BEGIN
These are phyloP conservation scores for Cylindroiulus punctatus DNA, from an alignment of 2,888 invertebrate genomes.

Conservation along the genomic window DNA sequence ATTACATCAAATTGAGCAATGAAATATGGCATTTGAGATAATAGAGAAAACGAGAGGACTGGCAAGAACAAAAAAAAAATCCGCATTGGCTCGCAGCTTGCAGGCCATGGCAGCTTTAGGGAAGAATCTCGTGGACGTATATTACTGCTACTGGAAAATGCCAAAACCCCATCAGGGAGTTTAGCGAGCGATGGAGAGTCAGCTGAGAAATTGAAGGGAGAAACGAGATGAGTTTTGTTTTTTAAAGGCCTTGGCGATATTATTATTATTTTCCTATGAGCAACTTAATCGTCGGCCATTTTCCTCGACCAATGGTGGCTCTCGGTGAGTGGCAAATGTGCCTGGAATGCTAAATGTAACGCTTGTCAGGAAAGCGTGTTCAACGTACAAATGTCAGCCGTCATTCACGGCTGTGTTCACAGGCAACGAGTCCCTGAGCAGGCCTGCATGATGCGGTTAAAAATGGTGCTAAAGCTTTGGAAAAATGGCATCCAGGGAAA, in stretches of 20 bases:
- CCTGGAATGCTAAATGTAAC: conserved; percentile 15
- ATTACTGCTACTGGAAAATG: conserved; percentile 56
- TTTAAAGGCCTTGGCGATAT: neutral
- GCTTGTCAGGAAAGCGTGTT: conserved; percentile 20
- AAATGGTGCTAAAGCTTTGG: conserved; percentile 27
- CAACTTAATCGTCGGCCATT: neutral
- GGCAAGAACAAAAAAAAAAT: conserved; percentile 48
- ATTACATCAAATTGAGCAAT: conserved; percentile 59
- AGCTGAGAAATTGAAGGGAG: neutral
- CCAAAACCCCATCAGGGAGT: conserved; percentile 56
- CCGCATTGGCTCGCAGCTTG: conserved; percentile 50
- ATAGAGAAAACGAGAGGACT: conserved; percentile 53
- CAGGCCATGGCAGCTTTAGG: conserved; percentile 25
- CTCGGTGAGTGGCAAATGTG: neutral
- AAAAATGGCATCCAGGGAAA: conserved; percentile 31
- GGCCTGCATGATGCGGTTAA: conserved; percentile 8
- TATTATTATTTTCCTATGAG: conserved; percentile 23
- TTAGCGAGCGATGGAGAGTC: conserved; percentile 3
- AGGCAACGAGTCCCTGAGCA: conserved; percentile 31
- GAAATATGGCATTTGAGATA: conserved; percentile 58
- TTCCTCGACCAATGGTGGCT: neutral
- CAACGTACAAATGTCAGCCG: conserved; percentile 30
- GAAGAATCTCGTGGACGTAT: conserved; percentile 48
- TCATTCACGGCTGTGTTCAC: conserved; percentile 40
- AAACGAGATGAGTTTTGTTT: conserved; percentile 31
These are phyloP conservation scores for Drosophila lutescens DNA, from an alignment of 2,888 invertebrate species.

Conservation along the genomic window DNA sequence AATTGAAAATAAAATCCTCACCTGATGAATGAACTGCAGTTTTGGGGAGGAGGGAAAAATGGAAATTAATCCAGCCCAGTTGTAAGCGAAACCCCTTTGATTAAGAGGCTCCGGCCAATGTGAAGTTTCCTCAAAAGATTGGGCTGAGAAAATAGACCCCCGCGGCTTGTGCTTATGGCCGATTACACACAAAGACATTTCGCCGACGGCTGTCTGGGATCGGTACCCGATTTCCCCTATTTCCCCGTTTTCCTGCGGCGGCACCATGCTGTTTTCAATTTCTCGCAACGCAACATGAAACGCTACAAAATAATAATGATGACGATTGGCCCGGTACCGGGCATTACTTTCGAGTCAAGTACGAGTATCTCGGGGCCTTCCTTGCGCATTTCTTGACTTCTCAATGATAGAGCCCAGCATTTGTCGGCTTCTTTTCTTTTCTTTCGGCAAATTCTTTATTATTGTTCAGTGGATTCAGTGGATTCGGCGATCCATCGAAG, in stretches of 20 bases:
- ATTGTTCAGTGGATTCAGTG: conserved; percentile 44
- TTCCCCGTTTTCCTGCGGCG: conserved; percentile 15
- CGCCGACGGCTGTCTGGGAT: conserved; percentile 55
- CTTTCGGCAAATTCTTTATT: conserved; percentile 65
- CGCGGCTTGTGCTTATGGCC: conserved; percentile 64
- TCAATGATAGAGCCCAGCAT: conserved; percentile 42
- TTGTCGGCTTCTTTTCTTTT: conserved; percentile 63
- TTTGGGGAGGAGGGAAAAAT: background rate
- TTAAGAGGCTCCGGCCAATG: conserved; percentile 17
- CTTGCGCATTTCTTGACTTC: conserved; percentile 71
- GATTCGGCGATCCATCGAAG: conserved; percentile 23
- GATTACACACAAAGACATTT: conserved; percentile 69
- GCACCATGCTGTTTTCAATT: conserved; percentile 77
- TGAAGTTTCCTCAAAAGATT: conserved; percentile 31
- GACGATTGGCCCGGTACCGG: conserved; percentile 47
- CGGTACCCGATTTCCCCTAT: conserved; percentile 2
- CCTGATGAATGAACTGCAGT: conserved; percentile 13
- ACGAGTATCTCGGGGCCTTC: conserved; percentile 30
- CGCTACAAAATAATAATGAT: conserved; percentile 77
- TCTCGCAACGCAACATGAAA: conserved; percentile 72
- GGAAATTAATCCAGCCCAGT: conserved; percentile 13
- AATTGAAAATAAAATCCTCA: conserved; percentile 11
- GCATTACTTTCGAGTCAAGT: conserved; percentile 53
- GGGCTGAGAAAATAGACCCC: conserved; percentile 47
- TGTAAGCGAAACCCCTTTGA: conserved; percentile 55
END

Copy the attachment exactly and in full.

These are phyloP conservation scores for Cylindroiulus punctatus DNA, from an alignment of 2,888 invertebrate genomes.

Conservation along the genomic window DNA sequence ATTACATCAAATTGAGCAATGAAATATGGCATTTGAGATAATAGAGAAAACGAGAGGACTGGCAAGAACAAAAAAAAAATCCGCATTGGCTCGCAGCTTGCAGGCCATGGCAGCTTTAGGGAAGAATCTCGTGGACGTATATTACTGCTACTGGAAAATGCCAAAACCCCATCAGGGAGTTTAGCGAGCGATGGAGAGTCAGCTGAGAAATTGAAGGGAGAAACGAGATGAGTTTTGTTTTTTAAAGGCCTTGGCGATATTATTATTATTTTCCTATGAGCAACTTAATCGTCGGCCATTTTCCTCGACCAATGGTGGCTCTCGGTGAGTGGCAAATGTGCCTGGAATGCTAAATGTAACGCTTGTCAGGAAAGCGTGTTCAACGTACAAATGTCAGCCGTCATTCACGGCTGTGTTCACAGGCAACGAGTCCCTGAGCAGGCCTGCATGATGCGGTTAAAAATGGTGCTAAAGCTTTGGAAAAATGGCATCCAGGGAAA, in stretches of 20 bases:
- CCTGGAATGCTAAATGTAAC: conserved; percentile 15
- ATTACTGCTACTGGAAAATG: conserved; percentile 56
- TTTAAAGGCCTTGGCGATAT: neutral
- GCTTGTCAGGAAAGCGTGTT: conserved; percentile 20
- AAATGGTGCTAAAGCTTTGG: conserved; percentile 27
- CAACTTAATCGTCGGCCATT: neutral
- GGCAAGAACAAAAAAAAAAT: conserved; percentile 48
- ATTACATCAAATTGAGCAAT: conserved; percentile 59
- AGCTGAGAAATTGAAGGGAG: neutral
- CCAAAACCCCATCAGGGAGT: conserved; percentile 56
- CCGCATTGGCTCGCAGCTTG: conserved; percentile 50
- ATAGAGAAAACGAGAGGACT: conserved; percentile 53
- CAGGCCATGGCAGCTTTAGG: conserved; percentile 25
- CTCGGTGAGTGGCAAATGTG: neutral
- AAAAATGGCATCCAGGGAAA: conserved; percentile 31
- GGCCTGCATGATGCGGTTAA: conserved; percentile 8
- TATTATTATTTTCCTATGAG: conserved; percentile 23
- TTAGCGAGCGATGGAGAGTC: conserved; percentile 3
- AGGCAACGAGTCCCTGAGCA: conserved; percentile 31
- GAAATATGGCATTTGAGATA: conserved; percentile 58
- TTCCTCGACCAATGGTGGCT: neutral
- CAACGTACAAATGTCAGCCG: conserved; percentile 30
- GAAGAATCTCGTGGACGTAT: conserved; percentile 48
- TCATTCACGGCTGTGTTCAC: conserved; percentile 40
- AAACGAGATGAGTTTTGTTT: conserved; percentile 31
These are phyloP conservation scores for Drosophila lutescens DNA, from an alignment of 2,888 invertebrate species.

Conservation along the genomic window DNA sequence AATTGAAAATAAAATCCTCACCTGATGAATGAACTGCAGTTTTGGGGAGGAGGGAAAAATGGAAATTAATCCAGCCCAGTTGTAAGCGAAACCCCTTTGATTAAGAGGCTCCGGCCAATGTGAAGTTTCCTCAAAAGATTGGGCTGAGAAAATAGACCCCCGCGGCTTGTGCTTATGGCCGATTACACACAAAGACATTTCGCCGACGGCTGTCTGGGATCGGTACCCGATTTCCCCTATTTCCCCGTTTTCCTGCGGCGGCACCATGCTGTTTTCAATTTCTCGCAACGCAACATGAAACGCTACAAAATAATAATGATGACGATTGGCCCGGTACCGGGCATTACTTTCGAGTCAAGTACGAGTATCTCGGGGCCTTCCTTGCGCATTTCTTGACTTCTCAATGATAGAGCCCAGCATTTGTCGGCTTCTTTTCTTTTCTTTCGGCAAATTCTTTATTATTGTTCAGTGGATTCAGTGGATTCGGCGATCCATCGAAG, in stretches of 20 bases:
- ATTGTTCAGTGGATTCAGTG: conserved; percentile 44
- TTCCCCGTTTTCCTGCGGCG: conserved; percentile 15
- CGCCGACGGCTGTCTGGGAT: conserved; percentile 55
- CTTTCGGCAAATTCTTTATT: conserved; percentile 65
- CGCGGCTTGTGCTTATGGCC: conserved; percentile 64
- TCAATGATAGAGCCCAGCAT: conserved; percentile 42
- TTGTCGGCTTCTTTTCTTTT: conserved; percentile 63
- TTTGGGGAGGAGGGAAAAAT: background rate
- TTAAGAGGCTCCGGCCAATG: conserved; percentile 17
- CTTGCGCATTTCTTGACTTC: conserved; percentile 71
- GATTCGGCGATCCATCGAAG: conserved; percentile 23
- GATTACACACAAAGACATTT: conserved; percentile 69
- GCACCATGCTGTTTTCAATT: conserved; percentile 77
- TGAAGTTTCCTCAAAAGATT: conserved; percentile 31
- GACGATTGGCCCGGTACCGG: conserved; percentile 47
- CGGTACCCGATTTCCCCTAT: conserved; percentile 2
- CCTGATGAATGAACTGCAGT: conserved; percentile 13
- ACGAGTATCTCGGGGCCTTC: conserved; percentile 30
- CGCTACAAAATAATAATGAT: conserved; percentile 77
- TCTCGCAACGCAACATGAAA: conserved; percentile 72
- GGAAATTAATCCAGCCCAGT: conserved; percentile 13
- AATTGAAAATAAAATCCTCA: conserved; percentile 11
- GCATTACTTTCGAGTCAAGT: conserved; percentile 53
- GGGCTGAGAAAATAGACCCC: conserved; percentile 47
- TGTAAGCGAAACCCCTTTGA: conserved; percentile 55